She studied with David Kagen for a couple of years, crediting him for the way “he brightened the way up for me to be able to see what it was that I was doing, how it is that I could better all of that.” She is grateful “to every coach, every acting class that I’ve ever taken. They’ve always shown me a way, which has helped to make my life, I wouldn’t say easier, but it gave me more clarity.”

Among those she names as inspirations and helps along the way is LL Cool J, whom she met when she guested on his TV show. “He wound up producing two songs on my album during that time, but he would come to my room and he would play me some tracks… I just loved seeing the liveliness of his life,” she says, catching a glimpse of what it might be like to one of the “Renaissance people.”

“It was a sitcom, he’s working on an album, he’s working on my album, he’s traveling to New York City because he’s putting together the tour for when he’s hitting the road,” she remembers. “I just loved the entrepreneurship and enterprise, making things work: pop, pop, pop.”

You can do it all, you just have to plan and strategize.

I need to see it
Having benefited from others’ encouragement and equipping, Lyte is big on paying it forward; she was one of the co-founders of the Hip Hop Sisters Foundation, which provides annual college scholarships. “Broadening their minds will help broaden their horizons,” she says.

They have since expanded their financial support to include guys. Lyte speaks proudly of their first male graduate, who went to Goldman Sachs and has recently fulfilled a dream to work in entertainment by getting a job with Rock Nation. “I’m just so excited for all of them in the lives that they have ahead of them.”

Lyte hasn’t finished exploring new territory. Having appeared in front of the camera and provided a voice off-camera, she has recently stepped behind it to direct her first short film. Once again, she reached out to people she knew to help her learn the ropes. “I called all of my friends that were directors and I was like, ‘OK, listen, I need to know this, that and the other. Do you have a deck, because I need to see it, I need to see the detail that you put in it so that I understand what I have to do when I am trying to be compelling.’”

Just don’t be afraid to ask, she advises. Tell people you need them to share their vision and experience because it is going to help you get to where you want to go. “OK, someone says no. It’s all right; get up and go. Don’t let that be your end.” Not surprisingly, Lyte doesn’t have much time for people who want to box you in. “Shake anyone who says that you can only do or be one thing,” she advises. “Because no matter how strong we may think we are, where we have people around us, they kind of have a way of infiltrating our own thoughts. You can fall victim to having your mind swayed, that perhaps you won’t be good at this because you’re good at that.”

Take someone who works with numbers during the day and plays bass at night. “Why not? Who says because you work in an analytical space that you cannot be creative, or vice versa?” Don’t let Lyte’s list of achievements fool you; it hasn’t all been an easy ride. There have been some major bumps along the way, “hiccups where I had forgotten who I was, forgotten what I was doing, why I was doing it,” she admits. “There were a lot of things that I had to work towards getting a better understanding (of), so that I could fall back into line with who God made me to be.”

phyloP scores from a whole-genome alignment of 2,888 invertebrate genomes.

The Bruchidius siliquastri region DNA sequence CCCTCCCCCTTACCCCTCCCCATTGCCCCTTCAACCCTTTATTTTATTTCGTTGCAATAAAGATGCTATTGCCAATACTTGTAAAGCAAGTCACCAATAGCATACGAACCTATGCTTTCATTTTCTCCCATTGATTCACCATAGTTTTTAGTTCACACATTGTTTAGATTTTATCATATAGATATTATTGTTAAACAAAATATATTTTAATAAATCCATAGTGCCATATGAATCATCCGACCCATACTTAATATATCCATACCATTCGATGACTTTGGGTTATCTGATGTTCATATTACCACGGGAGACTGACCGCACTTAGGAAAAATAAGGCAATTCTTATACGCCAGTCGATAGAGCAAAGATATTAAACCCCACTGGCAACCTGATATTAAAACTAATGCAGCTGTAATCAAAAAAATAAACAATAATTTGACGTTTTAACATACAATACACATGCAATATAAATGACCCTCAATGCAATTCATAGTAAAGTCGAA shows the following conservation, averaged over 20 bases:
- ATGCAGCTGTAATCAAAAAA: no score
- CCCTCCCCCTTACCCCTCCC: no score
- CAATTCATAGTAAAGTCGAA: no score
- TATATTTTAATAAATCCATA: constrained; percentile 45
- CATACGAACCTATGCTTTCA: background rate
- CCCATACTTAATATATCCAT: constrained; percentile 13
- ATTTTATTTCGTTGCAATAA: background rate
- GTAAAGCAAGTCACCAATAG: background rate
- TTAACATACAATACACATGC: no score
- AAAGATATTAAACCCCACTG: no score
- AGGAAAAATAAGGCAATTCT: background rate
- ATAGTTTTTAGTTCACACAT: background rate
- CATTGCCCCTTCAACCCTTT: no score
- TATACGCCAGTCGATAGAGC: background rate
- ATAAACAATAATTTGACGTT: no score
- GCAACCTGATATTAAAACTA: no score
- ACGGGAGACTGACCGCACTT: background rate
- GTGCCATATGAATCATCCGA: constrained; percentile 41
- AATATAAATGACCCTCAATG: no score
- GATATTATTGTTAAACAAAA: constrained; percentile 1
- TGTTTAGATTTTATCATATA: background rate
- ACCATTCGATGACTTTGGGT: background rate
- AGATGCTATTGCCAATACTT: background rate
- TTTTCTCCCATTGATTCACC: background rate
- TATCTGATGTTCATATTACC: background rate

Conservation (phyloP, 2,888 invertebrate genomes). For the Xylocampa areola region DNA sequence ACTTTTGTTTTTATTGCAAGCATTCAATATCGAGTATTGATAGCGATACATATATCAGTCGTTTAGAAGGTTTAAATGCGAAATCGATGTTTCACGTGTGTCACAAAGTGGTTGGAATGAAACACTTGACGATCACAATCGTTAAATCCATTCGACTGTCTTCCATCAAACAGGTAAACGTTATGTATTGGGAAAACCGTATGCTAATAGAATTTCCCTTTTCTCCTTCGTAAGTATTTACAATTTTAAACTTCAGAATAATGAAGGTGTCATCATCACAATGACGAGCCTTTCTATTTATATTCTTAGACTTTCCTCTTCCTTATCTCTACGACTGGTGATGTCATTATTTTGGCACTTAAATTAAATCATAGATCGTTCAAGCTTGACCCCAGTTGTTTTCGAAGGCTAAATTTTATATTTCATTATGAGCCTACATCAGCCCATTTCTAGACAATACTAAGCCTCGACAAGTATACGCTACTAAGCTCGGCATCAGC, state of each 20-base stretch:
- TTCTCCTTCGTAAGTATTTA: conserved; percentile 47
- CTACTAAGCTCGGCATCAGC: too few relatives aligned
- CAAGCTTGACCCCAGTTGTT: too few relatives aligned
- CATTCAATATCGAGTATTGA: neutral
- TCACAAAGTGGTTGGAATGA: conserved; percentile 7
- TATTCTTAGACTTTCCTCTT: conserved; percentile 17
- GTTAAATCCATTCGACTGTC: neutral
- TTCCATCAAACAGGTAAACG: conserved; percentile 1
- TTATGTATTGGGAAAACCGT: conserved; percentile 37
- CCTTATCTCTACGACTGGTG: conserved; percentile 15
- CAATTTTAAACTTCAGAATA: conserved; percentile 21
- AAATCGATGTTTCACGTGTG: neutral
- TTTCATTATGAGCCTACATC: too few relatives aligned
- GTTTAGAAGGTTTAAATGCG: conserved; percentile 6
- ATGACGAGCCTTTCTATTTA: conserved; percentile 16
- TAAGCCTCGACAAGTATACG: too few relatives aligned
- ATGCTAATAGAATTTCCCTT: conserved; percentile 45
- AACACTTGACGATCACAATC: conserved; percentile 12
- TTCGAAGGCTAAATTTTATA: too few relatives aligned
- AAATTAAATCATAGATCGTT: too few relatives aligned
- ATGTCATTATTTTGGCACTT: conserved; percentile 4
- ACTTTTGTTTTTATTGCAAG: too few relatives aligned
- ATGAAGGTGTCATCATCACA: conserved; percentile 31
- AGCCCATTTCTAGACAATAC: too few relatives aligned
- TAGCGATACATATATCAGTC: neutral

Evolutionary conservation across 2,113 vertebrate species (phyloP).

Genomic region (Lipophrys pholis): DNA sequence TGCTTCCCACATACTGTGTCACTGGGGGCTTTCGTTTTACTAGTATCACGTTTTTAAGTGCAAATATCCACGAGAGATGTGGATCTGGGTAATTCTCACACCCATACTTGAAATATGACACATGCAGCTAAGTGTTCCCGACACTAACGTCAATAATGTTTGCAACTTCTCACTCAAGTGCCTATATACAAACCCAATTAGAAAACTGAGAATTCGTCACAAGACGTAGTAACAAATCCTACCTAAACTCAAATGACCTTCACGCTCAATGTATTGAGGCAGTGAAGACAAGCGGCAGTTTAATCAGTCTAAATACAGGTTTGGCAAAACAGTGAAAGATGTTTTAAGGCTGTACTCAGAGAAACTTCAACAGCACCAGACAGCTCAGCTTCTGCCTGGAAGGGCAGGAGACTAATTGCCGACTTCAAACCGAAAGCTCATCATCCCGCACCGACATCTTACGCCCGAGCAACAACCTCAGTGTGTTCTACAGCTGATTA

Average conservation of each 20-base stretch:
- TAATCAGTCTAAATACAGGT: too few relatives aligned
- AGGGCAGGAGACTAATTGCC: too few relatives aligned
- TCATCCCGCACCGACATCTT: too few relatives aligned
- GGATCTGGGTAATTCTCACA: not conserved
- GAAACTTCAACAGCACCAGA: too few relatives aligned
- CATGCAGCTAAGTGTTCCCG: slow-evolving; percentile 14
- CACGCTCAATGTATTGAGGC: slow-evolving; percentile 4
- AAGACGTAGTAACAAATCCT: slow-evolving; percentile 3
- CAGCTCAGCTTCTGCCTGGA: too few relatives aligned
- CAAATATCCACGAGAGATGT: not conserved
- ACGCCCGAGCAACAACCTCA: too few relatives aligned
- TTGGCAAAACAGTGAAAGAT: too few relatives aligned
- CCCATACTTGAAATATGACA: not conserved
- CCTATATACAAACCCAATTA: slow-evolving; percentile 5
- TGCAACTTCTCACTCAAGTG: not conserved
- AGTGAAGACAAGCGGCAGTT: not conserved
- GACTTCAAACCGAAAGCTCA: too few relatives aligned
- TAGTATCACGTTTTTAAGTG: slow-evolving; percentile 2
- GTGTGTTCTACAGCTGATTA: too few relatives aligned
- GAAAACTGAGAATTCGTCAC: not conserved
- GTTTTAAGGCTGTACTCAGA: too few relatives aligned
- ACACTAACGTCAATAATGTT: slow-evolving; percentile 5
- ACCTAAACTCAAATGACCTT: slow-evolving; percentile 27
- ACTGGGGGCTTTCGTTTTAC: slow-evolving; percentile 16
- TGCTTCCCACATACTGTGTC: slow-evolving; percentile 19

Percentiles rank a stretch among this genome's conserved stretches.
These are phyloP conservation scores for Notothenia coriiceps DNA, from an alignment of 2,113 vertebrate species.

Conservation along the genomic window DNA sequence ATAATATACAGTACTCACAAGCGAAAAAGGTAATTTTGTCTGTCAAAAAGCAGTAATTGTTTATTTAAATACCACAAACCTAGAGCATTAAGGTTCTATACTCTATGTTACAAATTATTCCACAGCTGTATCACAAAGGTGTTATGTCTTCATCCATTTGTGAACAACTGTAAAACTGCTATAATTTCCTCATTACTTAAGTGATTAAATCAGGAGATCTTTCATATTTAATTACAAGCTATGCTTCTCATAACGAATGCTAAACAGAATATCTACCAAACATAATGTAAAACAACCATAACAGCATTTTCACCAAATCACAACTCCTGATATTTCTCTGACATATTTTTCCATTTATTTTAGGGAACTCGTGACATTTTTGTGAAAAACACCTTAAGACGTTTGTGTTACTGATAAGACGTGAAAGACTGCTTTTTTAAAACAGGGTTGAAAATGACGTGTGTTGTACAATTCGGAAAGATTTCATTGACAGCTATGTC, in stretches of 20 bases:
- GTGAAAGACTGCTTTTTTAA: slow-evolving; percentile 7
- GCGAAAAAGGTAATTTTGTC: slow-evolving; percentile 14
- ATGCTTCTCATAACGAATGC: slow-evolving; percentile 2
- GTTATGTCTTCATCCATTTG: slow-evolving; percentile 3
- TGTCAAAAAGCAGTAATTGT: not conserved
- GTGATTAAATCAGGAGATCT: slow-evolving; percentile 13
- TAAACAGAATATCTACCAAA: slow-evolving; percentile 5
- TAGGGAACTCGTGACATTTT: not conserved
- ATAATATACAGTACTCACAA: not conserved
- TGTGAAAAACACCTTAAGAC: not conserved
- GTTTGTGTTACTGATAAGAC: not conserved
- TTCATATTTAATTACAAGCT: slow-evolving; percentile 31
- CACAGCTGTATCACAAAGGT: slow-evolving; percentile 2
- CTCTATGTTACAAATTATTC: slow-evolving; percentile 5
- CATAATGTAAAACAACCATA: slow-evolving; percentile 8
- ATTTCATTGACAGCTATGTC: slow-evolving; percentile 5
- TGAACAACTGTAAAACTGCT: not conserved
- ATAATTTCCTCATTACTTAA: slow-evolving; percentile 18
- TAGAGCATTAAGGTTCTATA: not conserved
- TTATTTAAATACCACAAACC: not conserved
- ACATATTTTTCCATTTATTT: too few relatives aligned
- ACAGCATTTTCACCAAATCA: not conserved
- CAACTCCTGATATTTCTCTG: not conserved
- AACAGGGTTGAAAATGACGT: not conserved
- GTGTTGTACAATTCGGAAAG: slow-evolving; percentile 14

There have to be some ebbs so that you can truly appreciate the “magnificence and blessing” of the flows, she says. “Ebb and a flow is what life is all about. And so I take all the ebbs graciously.” Through the harder times, she is grateful for the people who helped her get back on track.

I say, Don’t wait
Lyte’s success is not only a result of her talent and willingness to learn, but a splash of assertiveness, knowing what she wants. Such as when she is asked in this interview which three people, dead or alive, she would like to have a private dinner with—and says she wants to have four guests.

That extra chair granted, she names Michael Jackson (“but I don’t need to see him eat; on the dance floor”), Cicely Tyson and Malcom X (“because that’s where it is going to get deep”). And then she decides to leave the fourth place open “just in case,” a decision that illustrates her willingness to explore new options that present themselves.

As someone who has made a practice of seeking out waymakers to help her along the road, what would she say to people who may have something to offer others but are sitting on the sidelines?

“I believe people don’t understand the impact that they could have on another’s life. And that just comes from believing in yourself and actually having the self-esteem that it takes to understand that what you have is worth something, the knowledge that you have can prove worthy to someone else.

“So I would just say to those who are on the sidelines, ‘Wait no more. This is the time to get involved and to make a difference in someone else’s life. Get up off the bench. It’s time to play the game and it’s time to pass it forward.’ You know, there are young people in desperate need of leadership. For whatever reason, they just are not equipped for this ride in 2021. So I would say, if you have something to give, don’t hesitate. Get in the game.”

My mom and my dad made a way for me. They acknowledged me in a way that made me feel loved, which was extremely important. A lot of us take for granted that our parents raised us; they didn’t have to. Lucky for those who were raised around love and care and all of the things that it takes to make a well-balanced child… or nearly balanced.

From an interview with Louis Carr